WHAT OTHERS SAY: Unruly Medicaid rally was an ineffective way to lobby

Wednesday, May 14, 2014 | 12:00 p.m. CDT

A "Rally for Dignity" last week descended into undignified shouting from the Senate gallery.

And that's a shame, because the disruption could be counter-productive for the organizers, Missouri Faith Voices.

An estimated 300 group members, including area pastors, participated in a rally at the Capitol to encourage Medicare expansion. The rally was followed by chanting and shouting from the Senate gallery, which resulted in a delay of Senate action and the arrests of 23 clergy members who disobeyed Capitol Police instructions to leave the gallery.

John Bennett, a retired local pastor, said "the reason I am here is because — for want of Medicaid expansion — 12 people die each week in the state of Missouri."

And the Rev. W.T. Edmonson, president of Faith Voices of Jefferson City, said: "We're simply saying, as people of faith, we have to speak out for the 'least of these.' Yeah, we interrupted the Senate, but how else were we going to be heard? We've done everything else!"

Those voices express both passion and frustration.

Because arrests were made, the concept of civil disobedience comes to mind.

Civil disobedience applies to intentional resistance to a law, which occurred after the disruption when instructions to vacate were disobeyed. The shouting itself was more akin to lobbying — relaying a message — than civil disobedience.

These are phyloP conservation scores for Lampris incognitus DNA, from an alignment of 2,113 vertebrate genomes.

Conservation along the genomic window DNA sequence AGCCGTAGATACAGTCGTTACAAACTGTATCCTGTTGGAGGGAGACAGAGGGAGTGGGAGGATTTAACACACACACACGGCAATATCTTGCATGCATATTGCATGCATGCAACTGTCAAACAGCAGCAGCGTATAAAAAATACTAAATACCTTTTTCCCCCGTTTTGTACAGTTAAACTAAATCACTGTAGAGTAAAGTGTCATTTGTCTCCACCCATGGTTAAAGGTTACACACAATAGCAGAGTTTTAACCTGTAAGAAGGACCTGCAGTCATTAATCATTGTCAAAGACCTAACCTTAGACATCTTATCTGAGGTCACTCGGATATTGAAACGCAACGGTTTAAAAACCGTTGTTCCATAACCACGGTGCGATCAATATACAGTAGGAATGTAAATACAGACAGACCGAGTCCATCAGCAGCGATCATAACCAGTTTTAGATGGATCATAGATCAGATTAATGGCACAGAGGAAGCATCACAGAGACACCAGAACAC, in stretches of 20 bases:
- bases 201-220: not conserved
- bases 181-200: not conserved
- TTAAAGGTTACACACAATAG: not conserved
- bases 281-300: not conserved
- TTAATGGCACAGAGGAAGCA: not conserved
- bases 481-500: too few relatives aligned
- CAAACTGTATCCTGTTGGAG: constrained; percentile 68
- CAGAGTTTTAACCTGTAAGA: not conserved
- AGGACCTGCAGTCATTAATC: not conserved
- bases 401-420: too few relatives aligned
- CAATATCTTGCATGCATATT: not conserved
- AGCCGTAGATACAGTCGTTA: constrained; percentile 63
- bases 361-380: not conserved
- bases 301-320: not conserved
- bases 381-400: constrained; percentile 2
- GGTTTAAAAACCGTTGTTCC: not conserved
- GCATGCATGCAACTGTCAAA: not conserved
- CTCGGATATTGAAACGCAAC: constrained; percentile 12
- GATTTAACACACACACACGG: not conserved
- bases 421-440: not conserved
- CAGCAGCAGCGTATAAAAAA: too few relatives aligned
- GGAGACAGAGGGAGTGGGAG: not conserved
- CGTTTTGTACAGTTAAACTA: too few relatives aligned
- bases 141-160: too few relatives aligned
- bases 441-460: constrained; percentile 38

Will the manner of expression, disruption, advance or retard their message?

The reaction from lawmakers essentially was "we get it."

Senate President Pro Tem Tom Dempsey, R-St. Charles, said: "We deal with very serious and, sometimes, contentious issues which stir people's passion in the chamber and outside the chamber. At the end of the day, I don't think that disrupting the Senate is a good tactic."

Sen. Ryan Silvey, R-Kansas City, added: "Unfortunately, I don't think that type of protest is helpful to my efforts to try to get this to a vote. We have to employ tactics that further the strategy, not hinder it."

Senate decorum is a tradition respected by members of the upper chamber.

Missouri Faith Voices are likely to find their message is heard more convincingly when it is delivered with the dignity its members seek.

Copyright Jefferson City News-Tribune. Reprinted with permission.

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